Staff Publications

Staff Publications

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    'Staff publications' is the digital repository of Wageningen University & Research

    'Staff publications' contains references to publications authored by Wageningen University staff from 1976 onward.

    Publications authored by the staff of the Research Institutes are available from 1995 onwards.

    Full text documents are added when available. The database is updated daily and currently holds about 240,000 items, of which 72,000 in open access.

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Record number 504034
Title Towards a multidimensional root trait framework: a tree root review
Author(s) Weemstra, M.; Mommer, L.; Visser, Eric J.W.; Ruijven, J. van; Kuyper, T.W.; Mohren, G.M.J.; Sterck, F.J.
Source New Phytologist 211 (2016)4. - ISSN 0028-646X - p. 1159 - 1169.
DOI http://dx.doi.org/10.1111/nph.14003
Department(s) Forest Ecology and Forest Management
Nature Conservation and Plant Ecology
PE&RC
Publication type Refereed Article in a scientific journal
Publication year 2016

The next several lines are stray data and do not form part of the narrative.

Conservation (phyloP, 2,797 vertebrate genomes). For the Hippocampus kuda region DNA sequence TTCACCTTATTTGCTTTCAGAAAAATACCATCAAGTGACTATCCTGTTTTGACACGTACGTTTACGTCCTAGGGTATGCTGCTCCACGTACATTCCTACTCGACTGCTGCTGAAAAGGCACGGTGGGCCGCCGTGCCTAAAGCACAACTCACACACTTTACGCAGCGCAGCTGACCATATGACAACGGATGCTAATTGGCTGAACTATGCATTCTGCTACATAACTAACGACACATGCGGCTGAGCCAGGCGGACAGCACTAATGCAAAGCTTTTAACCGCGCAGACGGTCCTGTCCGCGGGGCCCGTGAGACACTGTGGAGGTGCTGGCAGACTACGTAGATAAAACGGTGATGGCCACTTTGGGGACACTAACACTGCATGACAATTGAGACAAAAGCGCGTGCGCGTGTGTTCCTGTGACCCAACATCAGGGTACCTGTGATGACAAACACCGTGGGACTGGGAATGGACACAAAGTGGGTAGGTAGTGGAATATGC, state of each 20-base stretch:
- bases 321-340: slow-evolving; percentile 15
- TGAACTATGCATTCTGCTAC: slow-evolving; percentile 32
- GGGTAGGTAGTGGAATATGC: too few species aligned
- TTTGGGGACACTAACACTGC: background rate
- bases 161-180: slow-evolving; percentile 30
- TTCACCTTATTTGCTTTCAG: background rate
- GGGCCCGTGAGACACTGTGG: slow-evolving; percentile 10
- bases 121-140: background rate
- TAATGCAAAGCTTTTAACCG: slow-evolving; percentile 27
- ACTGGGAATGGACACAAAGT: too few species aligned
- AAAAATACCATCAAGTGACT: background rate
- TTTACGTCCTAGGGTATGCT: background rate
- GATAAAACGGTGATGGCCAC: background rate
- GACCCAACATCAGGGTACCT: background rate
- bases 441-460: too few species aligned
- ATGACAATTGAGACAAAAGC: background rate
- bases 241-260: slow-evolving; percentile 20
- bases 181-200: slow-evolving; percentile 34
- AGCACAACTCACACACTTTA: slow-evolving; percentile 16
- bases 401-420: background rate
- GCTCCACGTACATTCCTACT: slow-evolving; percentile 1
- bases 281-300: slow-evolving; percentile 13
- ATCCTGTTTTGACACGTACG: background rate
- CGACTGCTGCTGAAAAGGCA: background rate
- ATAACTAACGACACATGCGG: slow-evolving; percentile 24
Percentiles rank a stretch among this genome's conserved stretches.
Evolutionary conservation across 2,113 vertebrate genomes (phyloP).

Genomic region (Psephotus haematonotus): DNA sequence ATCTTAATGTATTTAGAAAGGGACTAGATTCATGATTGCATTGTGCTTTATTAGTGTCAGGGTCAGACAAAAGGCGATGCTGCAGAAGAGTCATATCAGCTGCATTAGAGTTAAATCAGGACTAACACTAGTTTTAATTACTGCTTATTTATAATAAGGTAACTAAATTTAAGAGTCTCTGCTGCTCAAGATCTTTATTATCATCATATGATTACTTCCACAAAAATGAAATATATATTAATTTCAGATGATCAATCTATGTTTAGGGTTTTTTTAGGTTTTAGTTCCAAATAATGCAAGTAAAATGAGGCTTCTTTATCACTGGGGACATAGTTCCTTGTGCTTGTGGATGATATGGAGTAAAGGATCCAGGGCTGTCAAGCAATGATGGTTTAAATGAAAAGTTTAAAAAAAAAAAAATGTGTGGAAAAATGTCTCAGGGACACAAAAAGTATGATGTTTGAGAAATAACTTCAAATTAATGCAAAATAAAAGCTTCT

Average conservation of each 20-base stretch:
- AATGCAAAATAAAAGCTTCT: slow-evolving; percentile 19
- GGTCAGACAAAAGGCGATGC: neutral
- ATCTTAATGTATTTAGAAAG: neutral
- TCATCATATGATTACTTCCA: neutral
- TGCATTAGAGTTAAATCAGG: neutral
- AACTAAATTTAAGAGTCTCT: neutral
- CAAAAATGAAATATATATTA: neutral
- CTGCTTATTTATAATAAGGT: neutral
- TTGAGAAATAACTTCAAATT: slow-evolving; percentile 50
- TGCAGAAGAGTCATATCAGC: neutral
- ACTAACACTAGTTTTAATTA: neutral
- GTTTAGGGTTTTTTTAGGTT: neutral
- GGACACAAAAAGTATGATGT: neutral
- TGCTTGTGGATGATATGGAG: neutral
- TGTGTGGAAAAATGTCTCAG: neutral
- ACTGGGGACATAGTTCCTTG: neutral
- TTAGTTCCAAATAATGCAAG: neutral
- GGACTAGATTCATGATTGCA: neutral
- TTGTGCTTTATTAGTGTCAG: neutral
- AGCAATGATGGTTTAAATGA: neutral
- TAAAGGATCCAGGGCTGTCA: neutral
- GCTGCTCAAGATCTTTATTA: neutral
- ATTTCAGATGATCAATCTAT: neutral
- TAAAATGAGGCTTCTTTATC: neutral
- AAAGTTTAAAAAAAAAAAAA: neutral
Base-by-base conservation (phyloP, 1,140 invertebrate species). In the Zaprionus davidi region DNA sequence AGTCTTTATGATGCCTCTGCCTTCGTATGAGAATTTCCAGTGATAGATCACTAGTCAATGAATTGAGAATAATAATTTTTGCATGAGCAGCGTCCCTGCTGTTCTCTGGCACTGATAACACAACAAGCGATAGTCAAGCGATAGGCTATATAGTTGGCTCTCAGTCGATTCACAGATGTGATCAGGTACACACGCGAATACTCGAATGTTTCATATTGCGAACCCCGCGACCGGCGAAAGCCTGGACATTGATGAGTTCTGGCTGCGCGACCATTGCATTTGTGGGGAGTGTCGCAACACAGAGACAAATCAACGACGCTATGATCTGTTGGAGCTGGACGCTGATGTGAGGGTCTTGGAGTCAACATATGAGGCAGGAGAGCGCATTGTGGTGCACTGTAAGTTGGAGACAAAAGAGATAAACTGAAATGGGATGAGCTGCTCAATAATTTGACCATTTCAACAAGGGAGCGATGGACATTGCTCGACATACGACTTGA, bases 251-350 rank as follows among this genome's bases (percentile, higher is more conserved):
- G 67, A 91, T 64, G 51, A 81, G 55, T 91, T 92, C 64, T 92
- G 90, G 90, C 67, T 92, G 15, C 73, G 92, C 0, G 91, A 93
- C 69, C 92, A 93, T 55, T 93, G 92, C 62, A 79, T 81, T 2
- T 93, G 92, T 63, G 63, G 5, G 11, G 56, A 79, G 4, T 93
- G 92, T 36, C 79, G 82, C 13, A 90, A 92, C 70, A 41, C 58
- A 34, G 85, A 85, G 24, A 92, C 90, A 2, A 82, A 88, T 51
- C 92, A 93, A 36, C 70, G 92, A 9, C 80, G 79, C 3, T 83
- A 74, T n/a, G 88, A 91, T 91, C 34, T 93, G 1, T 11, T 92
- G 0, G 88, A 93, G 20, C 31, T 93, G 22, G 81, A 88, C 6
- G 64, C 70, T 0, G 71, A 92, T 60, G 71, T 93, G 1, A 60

Abstract The search for a root economics spectrum (RES) has been sparked by recent interest in trait-based plant ecology. By analogy with the one-dimensional leaf economics spectrum (LES), fine-root traits are hypothesised to match leaf traits which are coordinated along one axis from resource acquisitive to conservative traits. However, our literature review and meta-level analysis reveal no consistent evidence of an RES mirroring an LES. Instead the RES appears to be multidimensional. We discuss three fundamental differences contributing to the discrepancy between these spectra. First, root traits are simultaneously constrained by various environmental drivers not necessarily related to resource uptake. Second, above- and belowground traits cannot be considered analogues, because they function differently and might not be related to resource uptake in a similar manner. Third, mycorrhizal interactions may offset selection for an RES. Understanding and explaining the belowground mechanisms and trade-offs that drive variation in root traits, resource acquisition and plant performance across species, thus requires a fundamentally different approach than applied aboveground. We therefore call for studies that can functionally incorporate the root traits involved in resource uptake, the complex soil environment and the various soil resource uptake mechanisms – particularly the mycorrhizal pathway – in a multidimensional root trait framework.
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